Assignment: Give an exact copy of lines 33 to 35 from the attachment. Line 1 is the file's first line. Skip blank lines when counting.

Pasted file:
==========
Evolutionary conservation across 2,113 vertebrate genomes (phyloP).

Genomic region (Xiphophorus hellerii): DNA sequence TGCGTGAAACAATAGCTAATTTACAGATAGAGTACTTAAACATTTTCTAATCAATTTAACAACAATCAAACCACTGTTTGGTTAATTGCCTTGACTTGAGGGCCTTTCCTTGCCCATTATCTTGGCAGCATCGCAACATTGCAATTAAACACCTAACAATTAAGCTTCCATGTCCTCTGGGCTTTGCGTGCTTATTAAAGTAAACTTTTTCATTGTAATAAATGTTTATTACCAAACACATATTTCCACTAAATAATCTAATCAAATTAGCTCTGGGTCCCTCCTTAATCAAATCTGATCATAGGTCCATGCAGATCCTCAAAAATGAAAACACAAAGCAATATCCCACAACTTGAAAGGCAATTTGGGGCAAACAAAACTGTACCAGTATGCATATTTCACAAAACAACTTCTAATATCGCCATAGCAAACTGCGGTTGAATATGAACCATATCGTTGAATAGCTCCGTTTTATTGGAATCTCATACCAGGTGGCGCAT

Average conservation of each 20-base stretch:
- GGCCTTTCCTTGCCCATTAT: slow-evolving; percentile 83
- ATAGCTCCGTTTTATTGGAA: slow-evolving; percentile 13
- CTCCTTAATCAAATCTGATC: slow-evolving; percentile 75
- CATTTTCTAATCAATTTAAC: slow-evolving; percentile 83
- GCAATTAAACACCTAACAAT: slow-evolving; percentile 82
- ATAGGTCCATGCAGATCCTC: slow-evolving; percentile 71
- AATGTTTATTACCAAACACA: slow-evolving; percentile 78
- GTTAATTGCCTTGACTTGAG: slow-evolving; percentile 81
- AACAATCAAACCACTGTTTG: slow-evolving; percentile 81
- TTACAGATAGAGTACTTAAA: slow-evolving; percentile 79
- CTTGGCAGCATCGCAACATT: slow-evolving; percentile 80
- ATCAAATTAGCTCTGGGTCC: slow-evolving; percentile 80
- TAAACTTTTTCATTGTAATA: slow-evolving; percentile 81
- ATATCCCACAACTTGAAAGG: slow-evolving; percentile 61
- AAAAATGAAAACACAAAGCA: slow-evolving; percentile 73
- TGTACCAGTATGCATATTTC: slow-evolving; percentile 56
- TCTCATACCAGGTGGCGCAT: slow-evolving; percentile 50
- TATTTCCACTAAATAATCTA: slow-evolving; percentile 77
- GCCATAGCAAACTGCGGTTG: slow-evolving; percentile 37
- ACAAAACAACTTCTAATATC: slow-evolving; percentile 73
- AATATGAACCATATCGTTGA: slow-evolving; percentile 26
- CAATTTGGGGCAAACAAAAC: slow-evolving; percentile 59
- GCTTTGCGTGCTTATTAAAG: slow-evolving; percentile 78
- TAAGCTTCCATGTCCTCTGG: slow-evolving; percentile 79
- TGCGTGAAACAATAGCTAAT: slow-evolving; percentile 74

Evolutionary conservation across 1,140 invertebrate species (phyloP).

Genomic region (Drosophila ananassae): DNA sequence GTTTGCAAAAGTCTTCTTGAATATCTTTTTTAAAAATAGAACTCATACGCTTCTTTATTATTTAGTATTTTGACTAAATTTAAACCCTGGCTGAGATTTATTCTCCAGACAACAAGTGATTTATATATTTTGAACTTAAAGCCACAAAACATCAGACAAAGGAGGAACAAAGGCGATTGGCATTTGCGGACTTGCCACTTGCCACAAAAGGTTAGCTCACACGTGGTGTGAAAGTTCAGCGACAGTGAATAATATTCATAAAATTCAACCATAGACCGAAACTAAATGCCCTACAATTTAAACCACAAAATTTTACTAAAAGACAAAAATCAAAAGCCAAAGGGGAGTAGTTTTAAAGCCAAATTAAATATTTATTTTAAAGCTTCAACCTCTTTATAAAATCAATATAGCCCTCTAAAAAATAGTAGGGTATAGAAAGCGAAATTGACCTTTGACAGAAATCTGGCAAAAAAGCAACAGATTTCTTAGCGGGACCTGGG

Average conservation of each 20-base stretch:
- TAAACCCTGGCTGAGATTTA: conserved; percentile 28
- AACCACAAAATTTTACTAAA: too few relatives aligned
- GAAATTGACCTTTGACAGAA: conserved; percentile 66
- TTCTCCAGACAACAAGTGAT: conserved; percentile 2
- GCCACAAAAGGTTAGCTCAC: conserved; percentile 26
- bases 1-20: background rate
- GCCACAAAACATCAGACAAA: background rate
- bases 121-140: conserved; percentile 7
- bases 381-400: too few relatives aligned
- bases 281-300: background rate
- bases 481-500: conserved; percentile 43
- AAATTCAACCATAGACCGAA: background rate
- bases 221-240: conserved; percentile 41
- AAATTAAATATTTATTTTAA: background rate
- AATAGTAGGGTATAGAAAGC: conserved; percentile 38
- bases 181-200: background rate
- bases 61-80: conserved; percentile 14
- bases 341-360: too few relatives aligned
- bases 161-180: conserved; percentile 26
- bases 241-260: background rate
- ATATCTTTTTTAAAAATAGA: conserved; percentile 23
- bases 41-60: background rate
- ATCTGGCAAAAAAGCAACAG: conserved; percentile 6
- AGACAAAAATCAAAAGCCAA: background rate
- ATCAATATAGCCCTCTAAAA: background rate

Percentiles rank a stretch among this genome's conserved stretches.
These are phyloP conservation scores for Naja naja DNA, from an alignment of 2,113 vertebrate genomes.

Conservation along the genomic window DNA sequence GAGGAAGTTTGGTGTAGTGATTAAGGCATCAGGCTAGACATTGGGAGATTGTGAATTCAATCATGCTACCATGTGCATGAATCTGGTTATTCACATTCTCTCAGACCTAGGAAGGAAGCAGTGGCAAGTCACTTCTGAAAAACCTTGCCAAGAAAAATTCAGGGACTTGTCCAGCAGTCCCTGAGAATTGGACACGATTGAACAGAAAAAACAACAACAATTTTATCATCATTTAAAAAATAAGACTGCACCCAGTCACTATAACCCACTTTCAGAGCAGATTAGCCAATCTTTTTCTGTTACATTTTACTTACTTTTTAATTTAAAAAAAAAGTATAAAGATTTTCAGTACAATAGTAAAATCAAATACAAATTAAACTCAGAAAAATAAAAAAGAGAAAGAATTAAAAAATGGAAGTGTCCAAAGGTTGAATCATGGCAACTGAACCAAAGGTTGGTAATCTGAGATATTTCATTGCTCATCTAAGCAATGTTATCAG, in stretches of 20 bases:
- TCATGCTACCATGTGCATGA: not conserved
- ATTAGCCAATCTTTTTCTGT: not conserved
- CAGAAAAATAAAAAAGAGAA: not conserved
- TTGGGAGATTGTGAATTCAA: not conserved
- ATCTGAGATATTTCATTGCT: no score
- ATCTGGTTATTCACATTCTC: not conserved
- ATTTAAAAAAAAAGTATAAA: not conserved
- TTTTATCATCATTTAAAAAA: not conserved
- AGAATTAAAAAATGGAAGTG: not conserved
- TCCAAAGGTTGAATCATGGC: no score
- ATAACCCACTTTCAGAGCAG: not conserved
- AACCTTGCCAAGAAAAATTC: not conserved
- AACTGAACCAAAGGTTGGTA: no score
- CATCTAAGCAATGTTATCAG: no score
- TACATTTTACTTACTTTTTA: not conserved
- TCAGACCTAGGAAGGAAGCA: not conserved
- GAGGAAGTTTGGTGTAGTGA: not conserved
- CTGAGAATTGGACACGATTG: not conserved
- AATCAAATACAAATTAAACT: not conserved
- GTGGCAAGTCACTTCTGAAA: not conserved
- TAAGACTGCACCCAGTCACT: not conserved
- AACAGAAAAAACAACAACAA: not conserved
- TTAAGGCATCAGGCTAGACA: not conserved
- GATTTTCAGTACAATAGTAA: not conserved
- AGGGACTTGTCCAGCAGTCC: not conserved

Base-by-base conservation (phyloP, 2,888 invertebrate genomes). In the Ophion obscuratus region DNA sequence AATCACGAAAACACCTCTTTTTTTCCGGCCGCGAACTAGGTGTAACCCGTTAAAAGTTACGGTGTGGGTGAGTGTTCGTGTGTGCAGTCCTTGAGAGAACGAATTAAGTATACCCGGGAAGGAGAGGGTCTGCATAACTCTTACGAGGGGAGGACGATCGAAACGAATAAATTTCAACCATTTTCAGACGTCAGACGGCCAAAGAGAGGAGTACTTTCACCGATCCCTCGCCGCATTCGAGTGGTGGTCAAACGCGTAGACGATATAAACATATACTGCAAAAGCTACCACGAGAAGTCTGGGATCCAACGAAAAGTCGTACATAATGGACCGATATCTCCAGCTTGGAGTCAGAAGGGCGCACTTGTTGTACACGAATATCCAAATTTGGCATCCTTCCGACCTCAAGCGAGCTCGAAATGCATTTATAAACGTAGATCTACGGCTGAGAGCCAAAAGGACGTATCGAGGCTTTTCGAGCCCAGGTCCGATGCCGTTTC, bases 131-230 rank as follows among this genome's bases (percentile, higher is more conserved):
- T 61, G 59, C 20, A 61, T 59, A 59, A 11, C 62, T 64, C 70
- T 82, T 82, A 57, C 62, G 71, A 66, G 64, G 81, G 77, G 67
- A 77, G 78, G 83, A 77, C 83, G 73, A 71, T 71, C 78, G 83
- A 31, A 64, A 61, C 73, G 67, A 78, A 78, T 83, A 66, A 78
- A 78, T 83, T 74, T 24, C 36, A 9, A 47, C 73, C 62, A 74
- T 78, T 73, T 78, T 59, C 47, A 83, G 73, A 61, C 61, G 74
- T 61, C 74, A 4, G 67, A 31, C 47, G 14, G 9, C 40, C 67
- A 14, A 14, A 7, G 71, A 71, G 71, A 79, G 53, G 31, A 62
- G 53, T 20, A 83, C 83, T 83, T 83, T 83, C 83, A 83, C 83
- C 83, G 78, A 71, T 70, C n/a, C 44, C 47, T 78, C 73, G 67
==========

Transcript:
- AACCACAAAATTTTACTAAA: too few relatives aligned
- GAAATTGACCTTTGACAGAA: conserved; percentile 66
- TTCTCCAGACAACAAGTGAT: conserved; percentile 2